Ffynone House School Ginificent Jekyll and Hyde

Students enjoy scares, laughs and learning during visiting production of ‘Jekyll and Hyde’

Ffynone House students have been whisked back to Victorian London by a visiting production of ‘Jekyll and Hyde’.  Educational theatre group ‘GINIFICENT’ brought their three-man stage version of the show to the school hall for Years 9, 10 and 11.  This is a set text for GCSE English Literature and any opportunity to see the words brought to life is of real value to our students.

An enlightening Q & A session

Ffynone House School Ginificent Jekyll and Hyde

The play itself was, like the novel, was both entertaining and disturbing.  Of equal value was the question and answer session that followed the piece.  The students asked a wide range of questions.  These not only concerned the actors’ interpretation of the text but also dealt more generally with acting, set-design and the adaption process.  The actors shared a wealth of information about the historical context of the piece and fully justified their opinions about the characters and issues in the novel.  It was so refreshing for our students to hear different voices offering alternative interpretations of a complex text.

A balance of light and dark

The production stuck close to the text and made the complex narrative easy to follow.  Stevenson’s language was preserved; there must have been significant challenge for the actors in learning the lines!  Hyde was extremely unnerving and gave a few members of the audience a scare!  The company captured the ‘gentlemanly’ behaviour of the 1800’s perfectly as well as their preoccupation with class and reputation.  Multi-roling helped to emphasise the theme of duality in the novel and gave the actors some opportunities for comedy in playing the servants.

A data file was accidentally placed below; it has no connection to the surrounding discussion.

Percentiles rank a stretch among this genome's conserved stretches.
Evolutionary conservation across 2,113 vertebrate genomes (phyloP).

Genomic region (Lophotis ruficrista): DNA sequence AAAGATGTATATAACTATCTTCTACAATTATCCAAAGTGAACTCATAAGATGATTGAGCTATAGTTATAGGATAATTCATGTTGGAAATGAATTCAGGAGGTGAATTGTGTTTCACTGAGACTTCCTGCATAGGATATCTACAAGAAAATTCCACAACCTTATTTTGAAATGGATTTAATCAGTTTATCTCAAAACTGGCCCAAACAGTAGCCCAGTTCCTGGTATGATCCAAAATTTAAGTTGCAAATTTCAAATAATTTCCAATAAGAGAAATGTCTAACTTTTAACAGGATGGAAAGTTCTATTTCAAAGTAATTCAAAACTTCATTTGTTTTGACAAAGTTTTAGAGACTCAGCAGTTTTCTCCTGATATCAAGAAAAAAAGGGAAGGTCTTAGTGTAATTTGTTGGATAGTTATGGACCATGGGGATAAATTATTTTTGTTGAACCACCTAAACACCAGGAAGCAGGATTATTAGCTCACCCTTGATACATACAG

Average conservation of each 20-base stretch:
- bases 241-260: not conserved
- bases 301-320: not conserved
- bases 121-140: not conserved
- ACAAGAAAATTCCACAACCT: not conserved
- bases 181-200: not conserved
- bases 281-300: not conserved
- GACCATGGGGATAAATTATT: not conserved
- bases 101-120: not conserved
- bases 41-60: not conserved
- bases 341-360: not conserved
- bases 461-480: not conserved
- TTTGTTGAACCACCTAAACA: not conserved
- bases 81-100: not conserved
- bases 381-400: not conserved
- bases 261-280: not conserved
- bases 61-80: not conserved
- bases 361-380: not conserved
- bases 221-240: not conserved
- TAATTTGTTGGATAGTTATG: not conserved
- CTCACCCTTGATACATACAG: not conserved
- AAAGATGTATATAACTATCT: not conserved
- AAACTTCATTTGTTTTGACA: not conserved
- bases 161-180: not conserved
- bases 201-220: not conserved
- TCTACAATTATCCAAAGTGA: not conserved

A symbolic set

Ffynone House School Ginificent Jekyll and Hyde

As this was a touring production, the set was simple but effective. The flats were decorated to suggest a private gentleman’s lounge with wood-panelling and shelves of books. There were two doors; one a little dilapidated to represent the dark side, Hyde, and one in pristine condition to symbolise the respectable character of Jekyll.  There was just one armchair that was used in many different ways, not least to preserve the mystery of the transformation scene.  Very few technical effects were used and so they had to work hard with the language to create a sense of mystery and fear.  A television screen disguised as a mirror above the fireplace allowed the exterior scenes to be communicated via film and animation. This set all came to pieces and slotted into the back of a compact Transit van, but not before our students had a quick play at being involved in the show!

A positive response

The students were buzzing after the show and they certainly felt it had enhanced their understanding of the text significantly.  Our thanks to GINIFICENT for a superb production and a fascinating Q and A session.